How to Use Lateral Joins in PostgreSQL

Once upon a time, my queries were a mess. I didn’t know how to use lateral joins, so I would copy-and-paste the same calculations over and over again in my queries.

Co-workers were starting to talk.

Lateral joins allow you to reuse calculations, making your queries neat and legible. Let's learn about lateral joins by rewriting an atrocious query together.

Data Set

We'll use a cool sample dataset of real Kickstarter projects, if you'd like to follow along.

Relevant columns:

data table

For each Kickstarter project, we want to calculate:

  • total pledged in USD
  • average pledge in USD
  • USD over or under goal
  • duration of the project in days
  • daily shortfall / surplus, the extra USD needed daily to hit goal

Queries, Before and After


    (pledged / fx_rate) as pledged_usd,
    (pledged / fx_rate) / backers_count as avg_pledge_usd,
    (goal / fx_rate) - (pledged / fx_rate) as amt_from_goal,
    (deadline - launched_at) / 86400.00 as duration,
    ((goal / fx_rate) - (pledged / fx_rate)) / ((deadline - launched_at) / 86400.00) as usd_needed_daily
from kickstarter_data;

Without lateral joins, see how often I reuse the same calculations:

repetitive computations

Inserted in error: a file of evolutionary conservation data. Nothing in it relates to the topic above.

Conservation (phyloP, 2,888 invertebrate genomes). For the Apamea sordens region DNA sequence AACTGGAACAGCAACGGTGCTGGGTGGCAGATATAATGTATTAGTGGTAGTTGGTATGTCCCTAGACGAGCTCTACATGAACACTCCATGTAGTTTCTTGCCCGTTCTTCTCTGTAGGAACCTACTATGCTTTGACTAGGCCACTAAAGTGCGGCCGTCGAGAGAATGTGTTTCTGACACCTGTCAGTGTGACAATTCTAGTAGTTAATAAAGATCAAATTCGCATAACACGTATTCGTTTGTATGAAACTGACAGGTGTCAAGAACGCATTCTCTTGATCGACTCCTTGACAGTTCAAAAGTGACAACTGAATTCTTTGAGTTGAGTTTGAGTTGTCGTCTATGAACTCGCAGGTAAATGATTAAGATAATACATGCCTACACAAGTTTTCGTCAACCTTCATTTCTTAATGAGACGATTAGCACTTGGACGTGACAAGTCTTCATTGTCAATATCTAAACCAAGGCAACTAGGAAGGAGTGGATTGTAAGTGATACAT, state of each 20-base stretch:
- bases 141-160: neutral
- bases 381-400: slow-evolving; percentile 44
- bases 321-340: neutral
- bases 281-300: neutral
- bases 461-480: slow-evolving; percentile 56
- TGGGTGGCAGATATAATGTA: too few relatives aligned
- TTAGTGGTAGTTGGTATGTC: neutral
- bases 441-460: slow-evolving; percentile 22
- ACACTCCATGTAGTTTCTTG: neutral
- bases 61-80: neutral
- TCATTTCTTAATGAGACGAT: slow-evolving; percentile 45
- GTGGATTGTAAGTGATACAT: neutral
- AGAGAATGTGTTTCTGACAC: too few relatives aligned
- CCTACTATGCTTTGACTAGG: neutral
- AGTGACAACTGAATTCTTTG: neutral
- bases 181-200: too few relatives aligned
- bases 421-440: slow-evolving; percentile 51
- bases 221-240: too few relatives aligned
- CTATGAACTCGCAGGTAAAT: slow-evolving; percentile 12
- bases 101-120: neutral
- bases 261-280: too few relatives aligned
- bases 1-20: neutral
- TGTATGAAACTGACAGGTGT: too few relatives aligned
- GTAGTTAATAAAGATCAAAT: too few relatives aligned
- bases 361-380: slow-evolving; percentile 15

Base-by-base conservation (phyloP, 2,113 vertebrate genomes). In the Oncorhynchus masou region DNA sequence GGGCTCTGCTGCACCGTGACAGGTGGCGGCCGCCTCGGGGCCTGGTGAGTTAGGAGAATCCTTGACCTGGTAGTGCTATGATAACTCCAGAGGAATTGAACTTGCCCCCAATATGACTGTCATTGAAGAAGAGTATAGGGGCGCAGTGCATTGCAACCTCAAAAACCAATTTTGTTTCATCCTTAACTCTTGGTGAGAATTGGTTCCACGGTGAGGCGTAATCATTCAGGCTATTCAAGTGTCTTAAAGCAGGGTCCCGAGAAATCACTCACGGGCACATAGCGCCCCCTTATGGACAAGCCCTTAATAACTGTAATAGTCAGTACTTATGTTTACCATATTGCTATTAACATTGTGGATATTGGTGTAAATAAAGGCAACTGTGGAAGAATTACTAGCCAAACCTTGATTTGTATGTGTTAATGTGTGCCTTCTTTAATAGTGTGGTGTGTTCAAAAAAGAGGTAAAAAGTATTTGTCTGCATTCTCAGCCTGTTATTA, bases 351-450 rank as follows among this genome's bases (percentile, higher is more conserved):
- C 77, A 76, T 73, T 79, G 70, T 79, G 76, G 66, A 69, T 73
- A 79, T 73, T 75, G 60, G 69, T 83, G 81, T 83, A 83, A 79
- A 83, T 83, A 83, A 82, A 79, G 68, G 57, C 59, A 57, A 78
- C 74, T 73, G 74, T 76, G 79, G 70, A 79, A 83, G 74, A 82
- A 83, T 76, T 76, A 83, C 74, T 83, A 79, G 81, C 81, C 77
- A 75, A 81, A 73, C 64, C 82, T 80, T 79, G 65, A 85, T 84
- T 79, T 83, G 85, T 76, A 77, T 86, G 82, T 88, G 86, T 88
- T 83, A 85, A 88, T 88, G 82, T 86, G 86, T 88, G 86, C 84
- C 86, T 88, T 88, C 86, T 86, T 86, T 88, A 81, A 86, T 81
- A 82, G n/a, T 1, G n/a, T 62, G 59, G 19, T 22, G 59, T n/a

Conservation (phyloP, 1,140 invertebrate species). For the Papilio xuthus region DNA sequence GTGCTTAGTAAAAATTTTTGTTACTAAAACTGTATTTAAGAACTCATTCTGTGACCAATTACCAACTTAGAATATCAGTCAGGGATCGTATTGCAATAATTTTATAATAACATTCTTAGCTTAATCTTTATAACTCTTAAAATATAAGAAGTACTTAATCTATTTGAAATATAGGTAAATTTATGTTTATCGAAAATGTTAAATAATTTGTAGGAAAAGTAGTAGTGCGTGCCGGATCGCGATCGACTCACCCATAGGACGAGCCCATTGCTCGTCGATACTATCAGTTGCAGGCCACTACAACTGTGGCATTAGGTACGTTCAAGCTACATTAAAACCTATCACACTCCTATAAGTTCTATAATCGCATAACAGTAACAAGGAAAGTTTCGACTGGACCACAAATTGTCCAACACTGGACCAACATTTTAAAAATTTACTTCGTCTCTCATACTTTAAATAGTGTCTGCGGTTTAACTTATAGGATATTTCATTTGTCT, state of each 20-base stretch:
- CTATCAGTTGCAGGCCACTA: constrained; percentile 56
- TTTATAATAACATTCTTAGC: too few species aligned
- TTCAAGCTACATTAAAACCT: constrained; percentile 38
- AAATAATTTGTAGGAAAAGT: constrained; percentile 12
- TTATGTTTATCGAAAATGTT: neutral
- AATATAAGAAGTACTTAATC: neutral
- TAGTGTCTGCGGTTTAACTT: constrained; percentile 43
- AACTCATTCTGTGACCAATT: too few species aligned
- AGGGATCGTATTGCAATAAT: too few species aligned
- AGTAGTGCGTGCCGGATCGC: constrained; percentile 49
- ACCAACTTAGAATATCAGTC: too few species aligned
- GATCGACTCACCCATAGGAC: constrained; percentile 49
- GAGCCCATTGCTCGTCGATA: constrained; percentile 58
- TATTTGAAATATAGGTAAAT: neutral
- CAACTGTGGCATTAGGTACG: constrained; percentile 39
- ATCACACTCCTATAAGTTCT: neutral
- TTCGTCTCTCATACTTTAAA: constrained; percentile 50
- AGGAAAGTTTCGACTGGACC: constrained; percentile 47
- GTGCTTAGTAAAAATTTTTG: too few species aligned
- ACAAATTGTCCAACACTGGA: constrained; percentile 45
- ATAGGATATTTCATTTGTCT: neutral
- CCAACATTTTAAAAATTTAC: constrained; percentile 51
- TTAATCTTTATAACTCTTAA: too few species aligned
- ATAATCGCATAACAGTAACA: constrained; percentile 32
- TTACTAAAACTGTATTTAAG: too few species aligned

Yuck. Not only does this make the query difficult to read, it introduces risk of typos or other errors if I ever need to make an update.


    (usd_from_goal / duration) as usd_needed_daily
from kickstarter_data,
    lateral (select pledged / fx_rate as pledged_usd) pu
    lateral (select pledged_usd / backers_count as avg_pledge_usd) apu
    lateral (select goal / fx_rate as goal_usd) gu
    lateral (select goal_usd - pledged_usd as usd_from_goal) ufg
    lateral (select (deadline - launched_at)/86400.00 as duration) dr;

With lateral joins, I can define the calculation just once. I can then reference those calculations in other parts of my query.

What's happening?

The lateral keyword allows us to access columns after the FROM statement, and reference these columns "earlier" in the query ("earlier" meaning "written higher in the query").

SQL queries run in a different order than you might expect. In fact, FROM and JOIN are the first statements run. Therefore it's no problem to reference columns after the FROM statement.

query order

Image Credit: Julia Evans

Word of warning: stick to simple mathematical operations when writing lateral joins for calculations. Aggregate functions like COUNT(), AVG(), or SUM() are not supported.

Happy querying! 🍭

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